Seeking the weak link

Creating an intelligence czar wouldn't remedy recent failures

December 03, 2004|By Haviland Smith

CONGRESS HAS SO FAR failed to pass legislation reflecting changes in the intelligence community that were recommended by the 9/11 commission, but that may not be all bad.

The legislation before Congress reflects the frustration this nation has had with the inability to act on the clues that were present before Sept. 11, 2001. If they had been properly collated and interpreted, they might have led to the detection and neutralization of the al-Qaida cell that attacked New York and Washington.

The impetus for the passage of this bill has been the efforts of the 9/11 families who understandably want a law that will better equip the United States to deal with terrorism. They have suffered far more than most of the rest of us, but that does not make them experts on intelligence collection, analysis and production. Their eagerness to act may be precipitous. The premise that it is the structure of the intelligence community that is to blame for intelligence failures is not the core issue.

The legislation was drawn up on the premise that the intelligence community's problems result from ugly, unacceptable interagency struggles. That may be partially true. But the real problems are not grounded in whether the CIA, the FBI and the Pentagon communicate sufficiently well together. Rather, they lie in interagency issues, in the cultures of the organizations involved, that can be approached only from within the management of each agency, not through the proposed reorganization of the intelligence community.

Interagency issues can be solved. The president has had the authority since 1947 to mandate cooperation among intelligence organizations, though he never has used it.

The Pentagon's intelligence collectors never have been terribly effective; they are outcasts in a mission-hostile organization. The FBI is a law enforcement organization in which intelligence collection is alien to its core culture. The CIA, at least until 9/11, has not been interested in tactical military intelligence, thus fueling the Pentagon's appetite and argument for gathering its own intelligence.

The CIA has been decimated since the 1991 demise of the Soviet Union by successive administrations and by a Congress bent on saving money at the expense of the agency's ability to collect intelligence with old-fashioned spying. It also has been referred to recently as "risk-averse," a quality that does not support the kind of aggressive intelligence operations we need in order to operate against terrorists.

A good first step might be to set up only one House/Senate oversight committee and eliminate all of the other committees so that everything would be codified under one manageable roof. It would concretely demonstrate Congress' support of efficiency over turf issues.

It would be dangerous to create an intelligence czar to oversee the intelligence community. It is the diversity of positions in the intelligence community that makes intelligence valuable. To properly do their jobs, policy-makers must have a profound understanding of those differences. We should not expect or want the CIA, the State Department, the Pentagon and the Homeland Security Department to have identical interests or positions.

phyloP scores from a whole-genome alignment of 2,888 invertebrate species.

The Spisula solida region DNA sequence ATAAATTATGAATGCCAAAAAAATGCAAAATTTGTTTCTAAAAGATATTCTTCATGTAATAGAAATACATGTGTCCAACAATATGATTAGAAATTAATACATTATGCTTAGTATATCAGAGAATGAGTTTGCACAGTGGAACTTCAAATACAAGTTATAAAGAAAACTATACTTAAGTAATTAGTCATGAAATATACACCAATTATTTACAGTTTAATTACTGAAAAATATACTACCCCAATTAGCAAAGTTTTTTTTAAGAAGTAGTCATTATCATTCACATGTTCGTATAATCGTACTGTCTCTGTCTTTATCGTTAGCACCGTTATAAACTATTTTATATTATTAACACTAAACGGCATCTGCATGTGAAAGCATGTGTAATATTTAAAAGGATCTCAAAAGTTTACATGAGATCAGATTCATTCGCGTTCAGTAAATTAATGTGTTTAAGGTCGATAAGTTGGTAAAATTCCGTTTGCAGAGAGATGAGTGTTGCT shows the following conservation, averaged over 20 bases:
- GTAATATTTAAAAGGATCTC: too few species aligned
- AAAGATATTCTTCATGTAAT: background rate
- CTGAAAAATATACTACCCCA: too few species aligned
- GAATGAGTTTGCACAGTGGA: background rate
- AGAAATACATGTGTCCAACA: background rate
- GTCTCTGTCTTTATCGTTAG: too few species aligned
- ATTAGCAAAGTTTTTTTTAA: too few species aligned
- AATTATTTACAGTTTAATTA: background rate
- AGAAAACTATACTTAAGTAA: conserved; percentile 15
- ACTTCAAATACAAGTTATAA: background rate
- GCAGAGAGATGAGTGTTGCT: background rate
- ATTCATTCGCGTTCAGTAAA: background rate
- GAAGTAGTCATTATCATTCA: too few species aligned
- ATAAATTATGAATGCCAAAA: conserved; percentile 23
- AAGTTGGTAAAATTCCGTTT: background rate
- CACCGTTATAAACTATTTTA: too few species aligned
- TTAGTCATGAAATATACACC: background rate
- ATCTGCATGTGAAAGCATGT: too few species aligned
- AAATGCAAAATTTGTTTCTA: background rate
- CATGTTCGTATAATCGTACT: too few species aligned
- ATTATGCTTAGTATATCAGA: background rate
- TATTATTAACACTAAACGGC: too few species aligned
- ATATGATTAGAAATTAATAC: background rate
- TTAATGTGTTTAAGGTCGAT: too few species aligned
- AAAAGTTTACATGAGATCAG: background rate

When a National Intelligence Estimate (NIE) is written and forwarded to the White House, much of its strength is in its diversity of opinion -- its dissents, disclaimers and qualifications from the participating agencies.

Condoleezza Rice's statement in a radio talk-show interview that no one in the White House read the State Department disclaimers in the August 2002 NIE on Iraq is either pathetic or willfully obtuse. The disclaimers warned of post-invasion hostilities.

The devils really are in the details, and the job of policy-makers is to read all of the details in those NIEs. That's where the meat of intelligence is. Not to do so, whether because they are lazy or because they did not wish to consider information that argued (as the State Department did) against their predetermined Iraq invasion policy, can be exceedingly dangerous, as is evident in all of the negative ramifications of our Iraq policy.

If Congress creates an intelligence czar and if CIA Director Porter J. Goss becomes that czar, will he implement his stated position that the job of intelligence analysts and case officers is to "support the administration and its policies"? Given the indifferent performance of the administration on intelligence provided before the invasion of Iraq, we should not expect that much would change.

If administration policies continue to be formulated before intelligence is examined and then those policies are implemented despite the available intelligence, the creation of a czar may worsen the situation. If he is all-powerful and provides the homogenized intelligence sought by the administration, we stand the chance of losing the extremely valuable and important diversity of the existing intelligence community and its nuanced positions. That could really hurt us.

It could easily lead us into repeats of the Iraq debacle, which serves no purpose other than to set us back in the struggle with terrorism.

Haviland Smith, a retired CIA station chief who served in Europe and the Middle East, was executive assistant to Frank C. Carlucci when he was deputy director of the CIA from 1978 to 1980.

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